The L-Space Web: Books: Synopses

Small Gods


Written by Ed

It has already been mentioned that belief is a powerful force on the Discworld. Sufficient quantities of belief can distort reality, bringing into existence the focus of that belief. This is how Discworld Gods are created: people believe in them, and their power grows accordingly. Gods with no believers, however...they are the small gods, shadows of deities, mere whispers in the wind crying out for belief.

There are quite a lot of them.

 

High in the mountains near the Hub of the Discworld live the History Monks. Their job is to organise time, and to record and observe history properly. One of them, Lu-Tze, is dispatched to the desert country of Omnia, near the Circle Sea. There, some important historical events are scheduled to take place.

Omnianism is a fearsome religion. They are taught that the world is a globe, that there is only one god but Om, and should anyone display the slightest example of free will the Quisition will tear them limb from limb. Literally. It is said, however, that Om protects the strong in faith, which is why the young novice Brutha can go about his business without fear; his belief is utterly unshakeable. For this reason, while he is tending the Omnian Citadel's vegetable gardens, he hears a mysterious voice in his head...

In a panic, he rushes to tell the kindly mater of novices, Nhumrod. Nhumrod tells him that he is merely being tempted by the djinns and demons that assail the strong in faith on a daily basis, and sends him back to the garden with advice to remain strong in his faith.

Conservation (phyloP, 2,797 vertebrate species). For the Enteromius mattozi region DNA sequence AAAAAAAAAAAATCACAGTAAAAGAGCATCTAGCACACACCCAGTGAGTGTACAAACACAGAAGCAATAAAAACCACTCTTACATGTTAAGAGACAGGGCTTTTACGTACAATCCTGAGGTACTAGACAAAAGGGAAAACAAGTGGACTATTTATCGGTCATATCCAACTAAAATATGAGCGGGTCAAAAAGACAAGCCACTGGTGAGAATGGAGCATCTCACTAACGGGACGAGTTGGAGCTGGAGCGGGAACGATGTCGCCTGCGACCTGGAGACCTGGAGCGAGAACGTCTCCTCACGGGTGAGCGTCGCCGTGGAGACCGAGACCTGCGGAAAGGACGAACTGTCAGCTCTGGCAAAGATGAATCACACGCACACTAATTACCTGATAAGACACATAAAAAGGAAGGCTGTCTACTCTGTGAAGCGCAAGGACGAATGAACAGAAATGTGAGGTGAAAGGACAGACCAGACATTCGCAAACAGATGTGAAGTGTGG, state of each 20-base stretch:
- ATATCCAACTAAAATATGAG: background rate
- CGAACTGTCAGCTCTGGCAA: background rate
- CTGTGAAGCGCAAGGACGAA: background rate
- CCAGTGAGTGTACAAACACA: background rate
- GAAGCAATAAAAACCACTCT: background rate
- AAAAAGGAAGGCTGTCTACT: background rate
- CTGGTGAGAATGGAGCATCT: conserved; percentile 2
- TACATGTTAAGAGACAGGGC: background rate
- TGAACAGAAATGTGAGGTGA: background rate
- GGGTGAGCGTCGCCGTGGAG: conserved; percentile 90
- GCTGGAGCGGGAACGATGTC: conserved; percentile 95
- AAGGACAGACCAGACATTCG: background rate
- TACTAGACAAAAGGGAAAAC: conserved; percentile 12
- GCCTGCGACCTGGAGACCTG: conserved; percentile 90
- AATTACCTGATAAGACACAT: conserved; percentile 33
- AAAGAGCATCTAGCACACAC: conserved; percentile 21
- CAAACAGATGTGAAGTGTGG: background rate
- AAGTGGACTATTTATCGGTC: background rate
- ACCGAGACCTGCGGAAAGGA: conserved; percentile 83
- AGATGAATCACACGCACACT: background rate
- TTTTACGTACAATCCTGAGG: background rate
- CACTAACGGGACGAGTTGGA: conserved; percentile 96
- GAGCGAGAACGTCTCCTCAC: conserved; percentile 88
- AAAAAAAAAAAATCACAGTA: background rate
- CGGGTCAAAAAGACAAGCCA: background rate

Meanwhile, deep in the torture pits, the unfortunate Brother Sasho is nearing death, having been horrendously tortured for heresy-apparently, there is some work that has been written stating that the world is flat and rides on the back of Great A'Tuin, the star turtle. It has something of an underground following amongst the more free willed citizens. Vorbis, chief exquisitor and most feared man in the country is interrogating him, trying to find the names of his comrades. Sasho relies with the mantra of all Chelonists-

"The Turtle Moves."

 

Back in the gardens, Brutha is again beset by voices. He tries sticking his fingers in his ears, but the voice does not seem to need to use the,. He tries singing (his voice has actually had him banned from the choir) and this does not work either. Looking down, Brutha notices the voice seems to be coming from a small tortoise, who claims to be his Great God, Om. Brutha refuses to believe it, and the tortoise orders him to fetch the Cenobiarch, the leader of Omnianism. Brutha cannot imagine speaking to anyone so high in the hierarchy, and fetches Nhumrod instead.

Vorbis is discussing matters with Bishop Drunah and General Fri'it, two of his aides. He is planning a retaliation against the country of Ephebe, members of which supposedly murdered the Omnian missionary Brother Murduck. Underground, however, the Chelonists are also planning-they intend to kill the murderous Vorbis, somewhere where everyone can see.

Nhumrod cannot hear the voice of Om, and soon departs from the gardens leaving Brutha with no help and taking the tortoise with him to the kitchens. However, Brutha comes and rescues it. He still refuses to believe that it is in fact Om, and takes it to see some statues of the Great God in his prime. He asks Om to prove himself, but the tortoise replies that it can't-it is stuck in the body of a tortoise and has been for the last three years. The biggest lightning bolt he can manage is no more than a small crack of static.

Bishop Drunah and General Fri'it are having an uncomfortable conversation. Both are Chelonists, but are not sure of each other. Fri'it is worrying about war with Ephebe, and wonders if the lost Brother Sasho has told the Quisition about them.